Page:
The Press Article

PICK the odd one out from the following list of words: lovely, relaxed, hectic, productive, apricot, exciting, funny and good. Yup, you're absolutely right, it's "apricot" - because thats the only word Gaz Coombes - Supergrass' fuzzy-faced and occasionally fuzzy-minded singer - wouldn't use to describe the year he's just had. It's been quite a 12 months for Gaz, beginning in the studio and ending on a bus, trundling across the world to play countless thousands of people the songs from what came between: Supergrass' much-anticipated, much-celebrated third album... um, "Supergrass".
Has it brought him joy? Mirth? Glee? Delights Well. he's a humble lad is Gaz, so he just slithers deeper down into his comfy sofa and smiles a bit. "There haven't really been any disappointments for us this year," he hums softly "Well, nothing specific, anyway. Which is actually pretty fantastic! It's been a good year, but it has kinda flown by a bit. Maybe it wasn't quite as good as I thought it might be, though. We've got really high aspirations and, last year, I was thinking: 'Right! 1999! Let's party!' But it didn't quite turn out like that."

PISH, piddle and piffle. It might not have been a big party year for the 'Grass, but it has certainly been a busy one. All those other bands who came back this year? None of them, were remotely as ubiquitous as Supergrass. None of them embraced nearly as many weird projects, ranging from the televisual and the interactive, to the literary and the, um, puppety. None of them, you could argue, came anything like as close to expanding their horizons as Gaz's bunch did.
"I suppose we have been everywhere this year," nods Gaz. "It's that whole promotion thing: one minute you get really f***ed off with it, but then you think: 'We've done a good album, so what would be the point of not trying your hardest to get loads of people to hear it!' Even if it's getting on your f***ing tits, you have to realise that you recorded it for people to listen to, and they've got to be told that it's out there. It's not just for ourselves, it's for other people to hear."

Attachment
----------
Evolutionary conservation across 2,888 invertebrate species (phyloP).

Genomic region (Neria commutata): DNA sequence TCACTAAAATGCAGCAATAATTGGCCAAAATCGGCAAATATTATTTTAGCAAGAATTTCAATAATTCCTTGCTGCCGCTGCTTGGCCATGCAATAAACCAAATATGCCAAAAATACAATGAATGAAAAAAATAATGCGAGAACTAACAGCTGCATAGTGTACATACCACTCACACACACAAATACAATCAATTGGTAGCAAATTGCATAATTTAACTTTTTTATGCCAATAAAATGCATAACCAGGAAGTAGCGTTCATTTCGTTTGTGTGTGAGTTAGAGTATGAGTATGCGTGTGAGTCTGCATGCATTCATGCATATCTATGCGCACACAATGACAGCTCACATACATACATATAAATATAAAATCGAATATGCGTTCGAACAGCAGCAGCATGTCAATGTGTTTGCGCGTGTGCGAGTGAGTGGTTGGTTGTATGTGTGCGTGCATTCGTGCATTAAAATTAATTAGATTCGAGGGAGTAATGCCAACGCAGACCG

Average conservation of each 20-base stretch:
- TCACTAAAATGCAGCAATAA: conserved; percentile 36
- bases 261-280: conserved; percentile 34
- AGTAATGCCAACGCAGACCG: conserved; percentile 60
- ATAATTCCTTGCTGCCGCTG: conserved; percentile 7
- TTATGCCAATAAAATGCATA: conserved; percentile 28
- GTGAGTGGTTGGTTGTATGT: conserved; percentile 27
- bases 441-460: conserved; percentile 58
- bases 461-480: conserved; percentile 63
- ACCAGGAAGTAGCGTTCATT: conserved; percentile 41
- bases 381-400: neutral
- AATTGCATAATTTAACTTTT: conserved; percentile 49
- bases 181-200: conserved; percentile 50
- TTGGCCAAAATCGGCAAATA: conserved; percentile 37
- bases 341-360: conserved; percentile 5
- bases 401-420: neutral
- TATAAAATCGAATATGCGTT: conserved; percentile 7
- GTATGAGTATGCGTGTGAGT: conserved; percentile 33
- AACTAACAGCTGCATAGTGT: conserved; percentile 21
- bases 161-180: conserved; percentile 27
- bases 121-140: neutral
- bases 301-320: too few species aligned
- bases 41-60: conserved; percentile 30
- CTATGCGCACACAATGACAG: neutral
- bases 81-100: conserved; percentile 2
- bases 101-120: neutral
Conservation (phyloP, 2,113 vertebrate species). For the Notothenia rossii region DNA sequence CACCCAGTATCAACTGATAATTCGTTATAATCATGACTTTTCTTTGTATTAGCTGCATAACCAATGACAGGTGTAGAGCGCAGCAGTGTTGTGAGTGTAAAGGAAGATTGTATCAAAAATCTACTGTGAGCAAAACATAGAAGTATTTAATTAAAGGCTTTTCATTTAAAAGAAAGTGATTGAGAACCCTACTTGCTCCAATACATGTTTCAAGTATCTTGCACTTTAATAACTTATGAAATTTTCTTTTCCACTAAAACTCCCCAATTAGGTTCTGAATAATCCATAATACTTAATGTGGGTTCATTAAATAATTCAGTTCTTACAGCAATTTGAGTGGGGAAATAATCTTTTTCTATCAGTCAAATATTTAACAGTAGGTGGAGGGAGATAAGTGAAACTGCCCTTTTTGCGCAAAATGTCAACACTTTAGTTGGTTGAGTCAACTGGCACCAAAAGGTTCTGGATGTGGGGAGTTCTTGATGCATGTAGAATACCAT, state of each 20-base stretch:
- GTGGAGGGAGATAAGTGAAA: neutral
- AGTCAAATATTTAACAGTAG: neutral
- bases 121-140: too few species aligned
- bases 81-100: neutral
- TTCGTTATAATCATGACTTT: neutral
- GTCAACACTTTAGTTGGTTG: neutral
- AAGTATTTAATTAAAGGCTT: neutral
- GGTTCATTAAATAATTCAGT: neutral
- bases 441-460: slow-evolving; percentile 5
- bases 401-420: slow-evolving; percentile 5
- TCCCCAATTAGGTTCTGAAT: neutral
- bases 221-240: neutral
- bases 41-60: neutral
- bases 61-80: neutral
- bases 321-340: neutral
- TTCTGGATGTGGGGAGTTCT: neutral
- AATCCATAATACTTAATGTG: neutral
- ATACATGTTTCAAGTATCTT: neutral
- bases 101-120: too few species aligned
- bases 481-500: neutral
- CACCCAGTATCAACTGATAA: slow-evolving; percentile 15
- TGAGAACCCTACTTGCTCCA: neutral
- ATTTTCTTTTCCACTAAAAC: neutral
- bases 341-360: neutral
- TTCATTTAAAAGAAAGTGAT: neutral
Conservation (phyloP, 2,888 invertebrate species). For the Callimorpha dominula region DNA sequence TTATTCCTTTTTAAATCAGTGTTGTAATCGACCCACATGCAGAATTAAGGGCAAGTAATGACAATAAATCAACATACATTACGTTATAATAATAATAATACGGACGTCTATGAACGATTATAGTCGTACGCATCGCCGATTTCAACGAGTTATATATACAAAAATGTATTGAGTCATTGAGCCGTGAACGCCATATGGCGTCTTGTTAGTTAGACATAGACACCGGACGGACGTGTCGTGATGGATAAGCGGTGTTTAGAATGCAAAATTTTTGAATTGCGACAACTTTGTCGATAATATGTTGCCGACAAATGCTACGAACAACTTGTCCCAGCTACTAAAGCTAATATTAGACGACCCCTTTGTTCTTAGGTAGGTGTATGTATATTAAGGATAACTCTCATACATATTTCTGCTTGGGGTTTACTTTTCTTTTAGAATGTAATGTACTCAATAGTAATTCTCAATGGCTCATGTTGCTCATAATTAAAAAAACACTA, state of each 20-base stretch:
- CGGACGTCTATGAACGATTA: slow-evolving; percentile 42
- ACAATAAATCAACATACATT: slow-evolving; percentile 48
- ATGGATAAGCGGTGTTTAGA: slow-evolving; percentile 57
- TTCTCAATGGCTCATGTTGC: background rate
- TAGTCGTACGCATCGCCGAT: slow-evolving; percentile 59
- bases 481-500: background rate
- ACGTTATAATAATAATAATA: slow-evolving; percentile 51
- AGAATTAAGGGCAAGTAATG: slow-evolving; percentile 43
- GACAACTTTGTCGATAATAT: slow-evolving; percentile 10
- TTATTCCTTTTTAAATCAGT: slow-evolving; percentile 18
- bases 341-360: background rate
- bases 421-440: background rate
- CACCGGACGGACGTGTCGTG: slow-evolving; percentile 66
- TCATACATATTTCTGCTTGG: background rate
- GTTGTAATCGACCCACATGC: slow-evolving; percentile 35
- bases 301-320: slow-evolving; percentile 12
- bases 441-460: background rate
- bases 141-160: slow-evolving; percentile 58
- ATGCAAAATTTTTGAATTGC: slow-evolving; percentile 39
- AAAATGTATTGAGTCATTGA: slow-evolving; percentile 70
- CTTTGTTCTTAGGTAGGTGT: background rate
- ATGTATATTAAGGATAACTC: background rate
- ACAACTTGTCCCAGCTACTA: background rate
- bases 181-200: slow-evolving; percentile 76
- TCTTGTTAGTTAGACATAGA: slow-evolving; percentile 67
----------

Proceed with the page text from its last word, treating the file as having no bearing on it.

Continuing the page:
Indeed, and we'll get to that in a second. But first, let's have a wee natter about those oddball projects. And, of all Supergrass' schemes in '99, there really was none more oddball than allowing Ali G to "big up" one of their songs for his forthcoming TV series. "Yeah," sniggers Gaz "That was... erm, interesting! I wasn't sure whether to do it at first, but the other guys kinda talked me into it. It was really mad, though! At the end of the show, we came onstage and started doing 'Sun Hits The Sky', and he had this little mixing thing, and basically started feeding club basslines and drum things in. Then he started rapping over it! Actually, it was really brilliant! And it was dead, dead funny."
How did you get on with the great man?
"Well," he shrugs, happily. "He did take the piss out of me a bit: 'Wot iz it wiv this monkey bizniz?' I tried to have a go back and take the piss out of his goatee, but it was a very feeble effort, frankly. He was all over me and I couldn't even begin to think how to out-ad-lib him!"

FOREVER blighted - albeit in a very loveable way - by their Chopper-bike-riding "Alright" video, Supergrass also managed to burst right out of that image ghetto this year by becoming... well, complete and utter Muppets. Sorry, not "complete and utter" Muppets - their heads were their own; it's just that they were transposed on to the bodies of gangly 12ft monsters for the "Pumping On Your Stereo" video. Which isn't exactly normal behaviour, is it?